The Federal Aviation Administration says it is moving forward with its plan to shut down the traffic control tower at the Santa Monica Airport in early April.
The SMO tower, which handled about 370 flights a day last year, including by helicopters, prop planes and jets, is one of about 50 towers slated for closure as part of plan to cut $637 million from the FAA budget under sequestration. There are also about 170 contract towers, which are staffed with private contract workers, not FAA employees, on the agency's closure list.
Details about what will happen at SMO, however, are scarce. The FAA still has not made an official announcement about which towers it will shutter, and the city's airport director, Bob Trimborn, said he has been relying on the press for information.
"I’m trying to read through the lines and keep in touch with the FAA," he said. "I’ve got calls in to various personnel in the agency to try to keep up with this, because it changes every day."
Though the airport would remain open, Trimborn has said the loss of the FAA tower would make operations less efficient.
There are protocols in place, he said, for pilots to take off and land without a tower. They would communicate their positions over a common radio frequency, instead of relying on controllers to clear their arrivals and departures.
"We've closed [the tower] at 9 p.m. every night for decades upon decades," he said. "Being closed throughout the day has different ramifications."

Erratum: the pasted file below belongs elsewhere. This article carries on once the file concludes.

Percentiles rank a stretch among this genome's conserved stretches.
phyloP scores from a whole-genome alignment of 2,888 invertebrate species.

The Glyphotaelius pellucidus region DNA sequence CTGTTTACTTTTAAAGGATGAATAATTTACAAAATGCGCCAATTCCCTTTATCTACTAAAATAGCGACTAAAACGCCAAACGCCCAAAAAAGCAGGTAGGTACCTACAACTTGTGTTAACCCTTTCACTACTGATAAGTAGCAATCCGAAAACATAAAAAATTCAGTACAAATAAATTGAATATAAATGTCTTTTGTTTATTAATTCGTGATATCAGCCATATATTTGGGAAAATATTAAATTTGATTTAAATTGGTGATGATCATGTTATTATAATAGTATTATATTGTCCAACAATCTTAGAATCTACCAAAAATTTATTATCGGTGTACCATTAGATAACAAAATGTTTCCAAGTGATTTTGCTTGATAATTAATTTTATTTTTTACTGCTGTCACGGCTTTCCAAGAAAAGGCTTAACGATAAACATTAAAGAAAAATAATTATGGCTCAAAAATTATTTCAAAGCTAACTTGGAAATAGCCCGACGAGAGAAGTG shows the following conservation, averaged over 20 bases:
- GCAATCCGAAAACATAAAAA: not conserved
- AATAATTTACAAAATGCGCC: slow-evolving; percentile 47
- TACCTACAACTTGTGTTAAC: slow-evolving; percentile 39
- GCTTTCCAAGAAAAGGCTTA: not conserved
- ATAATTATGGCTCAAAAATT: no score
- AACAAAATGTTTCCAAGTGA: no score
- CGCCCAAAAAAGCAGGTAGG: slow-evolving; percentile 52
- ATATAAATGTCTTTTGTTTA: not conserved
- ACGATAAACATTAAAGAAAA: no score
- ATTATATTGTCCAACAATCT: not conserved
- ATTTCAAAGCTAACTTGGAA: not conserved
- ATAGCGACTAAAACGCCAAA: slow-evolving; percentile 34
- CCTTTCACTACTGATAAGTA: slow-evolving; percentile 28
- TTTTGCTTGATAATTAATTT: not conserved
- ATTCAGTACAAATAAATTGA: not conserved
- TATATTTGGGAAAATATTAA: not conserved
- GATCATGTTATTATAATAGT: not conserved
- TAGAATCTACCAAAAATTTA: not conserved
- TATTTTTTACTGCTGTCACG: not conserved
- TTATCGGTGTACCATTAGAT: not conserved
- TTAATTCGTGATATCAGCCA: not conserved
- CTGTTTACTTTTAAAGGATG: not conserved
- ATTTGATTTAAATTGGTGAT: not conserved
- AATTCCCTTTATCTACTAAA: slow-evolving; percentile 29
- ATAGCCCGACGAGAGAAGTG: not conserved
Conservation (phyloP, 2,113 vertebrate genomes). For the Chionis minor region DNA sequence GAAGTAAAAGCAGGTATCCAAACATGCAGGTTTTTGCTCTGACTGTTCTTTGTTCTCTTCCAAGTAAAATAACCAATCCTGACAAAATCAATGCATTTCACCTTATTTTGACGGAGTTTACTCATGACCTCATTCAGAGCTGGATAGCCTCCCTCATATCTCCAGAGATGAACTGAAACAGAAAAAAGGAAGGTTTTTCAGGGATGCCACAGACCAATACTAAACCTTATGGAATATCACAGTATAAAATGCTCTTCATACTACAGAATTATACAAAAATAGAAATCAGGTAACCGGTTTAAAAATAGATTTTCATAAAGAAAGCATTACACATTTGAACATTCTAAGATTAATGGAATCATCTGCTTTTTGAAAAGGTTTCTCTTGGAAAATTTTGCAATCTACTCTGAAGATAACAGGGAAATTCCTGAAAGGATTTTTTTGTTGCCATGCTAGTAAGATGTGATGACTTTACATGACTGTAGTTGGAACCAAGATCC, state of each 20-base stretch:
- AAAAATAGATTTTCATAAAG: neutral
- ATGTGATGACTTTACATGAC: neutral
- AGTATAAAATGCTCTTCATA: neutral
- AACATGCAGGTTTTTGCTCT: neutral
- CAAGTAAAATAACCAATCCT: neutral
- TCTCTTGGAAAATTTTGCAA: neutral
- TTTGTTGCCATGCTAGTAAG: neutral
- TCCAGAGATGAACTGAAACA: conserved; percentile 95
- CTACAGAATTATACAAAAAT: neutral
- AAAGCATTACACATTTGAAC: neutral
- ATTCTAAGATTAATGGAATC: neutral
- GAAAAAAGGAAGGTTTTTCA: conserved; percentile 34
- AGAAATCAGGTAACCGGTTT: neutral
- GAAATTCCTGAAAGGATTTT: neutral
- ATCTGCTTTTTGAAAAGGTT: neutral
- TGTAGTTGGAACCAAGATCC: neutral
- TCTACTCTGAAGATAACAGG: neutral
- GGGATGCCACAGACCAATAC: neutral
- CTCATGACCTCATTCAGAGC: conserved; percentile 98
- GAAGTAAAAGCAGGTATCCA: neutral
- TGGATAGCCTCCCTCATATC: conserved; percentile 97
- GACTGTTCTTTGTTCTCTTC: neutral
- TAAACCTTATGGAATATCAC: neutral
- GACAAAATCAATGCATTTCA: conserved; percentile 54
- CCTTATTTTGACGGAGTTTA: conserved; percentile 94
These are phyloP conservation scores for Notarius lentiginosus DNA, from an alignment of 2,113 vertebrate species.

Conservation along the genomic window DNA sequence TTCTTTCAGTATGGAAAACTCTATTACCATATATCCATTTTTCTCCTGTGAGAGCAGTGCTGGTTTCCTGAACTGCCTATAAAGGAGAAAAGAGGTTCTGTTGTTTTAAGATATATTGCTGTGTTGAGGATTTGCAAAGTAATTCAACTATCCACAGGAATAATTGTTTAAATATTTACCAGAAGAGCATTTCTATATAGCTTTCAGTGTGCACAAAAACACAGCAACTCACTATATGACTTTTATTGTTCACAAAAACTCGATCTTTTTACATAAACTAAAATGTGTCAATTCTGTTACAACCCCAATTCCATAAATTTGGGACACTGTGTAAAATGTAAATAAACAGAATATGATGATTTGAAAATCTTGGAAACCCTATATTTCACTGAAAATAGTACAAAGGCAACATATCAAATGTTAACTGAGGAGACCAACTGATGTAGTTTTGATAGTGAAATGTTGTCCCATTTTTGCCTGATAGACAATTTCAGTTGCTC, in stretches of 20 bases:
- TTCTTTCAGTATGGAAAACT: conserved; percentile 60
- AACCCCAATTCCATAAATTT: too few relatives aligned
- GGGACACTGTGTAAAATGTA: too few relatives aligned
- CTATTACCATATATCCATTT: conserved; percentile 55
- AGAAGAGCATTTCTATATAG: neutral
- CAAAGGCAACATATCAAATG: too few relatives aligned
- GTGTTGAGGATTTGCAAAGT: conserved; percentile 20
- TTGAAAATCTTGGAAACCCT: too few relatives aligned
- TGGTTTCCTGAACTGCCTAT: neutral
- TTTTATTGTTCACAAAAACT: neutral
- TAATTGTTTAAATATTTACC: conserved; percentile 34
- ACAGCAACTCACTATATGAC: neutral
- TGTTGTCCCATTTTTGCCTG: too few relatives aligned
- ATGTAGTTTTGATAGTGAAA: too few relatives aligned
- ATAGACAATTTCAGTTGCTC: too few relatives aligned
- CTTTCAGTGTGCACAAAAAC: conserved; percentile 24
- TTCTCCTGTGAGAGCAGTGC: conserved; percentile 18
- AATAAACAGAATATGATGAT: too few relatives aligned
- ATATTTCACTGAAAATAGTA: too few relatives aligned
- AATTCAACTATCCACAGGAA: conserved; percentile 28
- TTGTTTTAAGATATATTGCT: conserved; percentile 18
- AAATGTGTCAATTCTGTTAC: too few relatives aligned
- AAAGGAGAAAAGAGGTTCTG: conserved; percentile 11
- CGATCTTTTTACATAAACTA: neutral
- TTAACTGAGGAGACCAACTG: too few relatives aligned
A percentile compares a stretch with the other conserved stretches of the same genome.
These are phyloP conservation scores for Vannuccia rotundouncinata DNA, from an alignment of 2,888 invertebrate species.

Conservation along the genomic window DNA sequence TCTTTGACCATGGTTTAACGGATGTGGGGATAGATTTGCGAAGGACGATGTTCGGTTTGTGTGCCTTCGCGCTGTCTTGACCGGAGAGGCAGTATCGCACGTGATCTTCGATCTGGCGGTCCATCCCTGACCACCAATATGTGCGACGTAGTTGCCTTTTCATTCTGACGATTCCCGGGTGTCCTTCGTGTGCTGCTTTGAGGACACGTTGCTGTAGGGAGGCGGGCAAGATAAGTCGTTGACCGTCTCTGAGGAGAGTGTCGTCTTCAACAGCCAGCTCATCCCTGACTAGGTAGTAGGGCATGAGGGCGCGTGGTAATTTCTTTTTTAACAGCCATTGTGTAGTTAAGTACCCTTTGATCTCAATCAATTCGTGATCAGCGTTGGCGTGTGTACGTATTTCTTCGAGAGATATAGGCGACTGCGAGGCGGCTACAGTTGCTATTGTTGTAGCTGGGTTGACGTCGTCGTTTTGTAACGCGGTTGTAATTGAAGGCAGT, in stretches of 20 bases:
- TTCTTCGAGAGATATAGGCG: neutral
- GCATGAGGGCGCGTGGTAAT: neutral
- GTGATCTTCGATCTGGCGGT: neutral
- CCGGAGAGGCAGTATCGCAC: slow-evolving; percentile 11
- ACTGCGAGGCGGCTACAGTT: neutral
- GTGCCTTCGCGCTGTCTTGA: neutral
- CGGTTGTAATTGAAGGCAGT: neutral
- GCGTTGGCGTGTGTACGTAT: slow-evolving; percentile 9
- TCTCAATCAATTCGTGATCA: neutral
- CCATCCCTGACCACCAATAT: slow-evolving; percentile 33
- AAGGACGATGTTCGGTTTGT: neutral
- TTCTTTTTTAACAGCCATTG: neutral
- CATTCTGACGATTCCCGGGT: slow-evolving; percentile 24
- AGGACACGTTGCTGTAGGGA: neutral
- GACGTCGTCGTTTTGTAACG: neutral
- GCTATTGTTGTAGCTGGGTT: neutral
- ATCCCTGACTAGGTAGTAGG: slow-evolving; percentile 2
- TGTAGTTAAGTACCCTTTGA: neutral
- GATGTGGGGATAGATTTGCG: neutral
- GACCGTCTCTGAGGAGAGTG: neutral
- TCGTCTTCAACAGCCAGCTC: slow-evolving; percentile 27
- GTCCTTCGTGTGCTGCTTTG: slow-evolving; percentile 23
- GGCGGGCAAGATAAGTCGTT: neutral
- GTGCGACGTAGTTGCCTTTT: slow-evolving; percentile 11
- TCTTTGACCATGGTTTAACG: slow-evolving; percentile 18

Two local anti-airport neighborhood groups are lobbying Rep. Henry Waxman (D-Los Angeles) and Rep. Karen Bass (D-Los Angeles) to support the tower's closure.
A letter by attorney Jonathan Stein, on behalf of Citizens Against Santa Monica Airport Traffic and Sunsest Park Anti-Airport, Inc., says the FAA is wasting money on SMO.
"We urge the FAA to leave open other FAA towers and facilities in preference to SMO, where there is a long history of declining flight operations and growing community opposition," the letter states.
According to the city, the FAA's records show a steady decline in tower operations since the peak in 1999, when there were 230,230. In 2012, theere were 116,311 operations.
In a speech Wednesday, FAA Administrator Michael Huerta said each of the towers on the closure list has fewer than 150,000 total flight operations and fewer than 10,000 commercial flight operations per year. (An operation is either one take off or one landing.)
Nearly every FAA employee, there are about 47,000, will be furloughed one day every two weeks from April to September, Huerta said, meaning controllers working in towers that do remain open would work fewer hours.
"Flights to major cities like New York,Chicago and San Francisco could experience delays up to 90 minutes during peak hours," he said. "This will have ripple effects throughout the United States."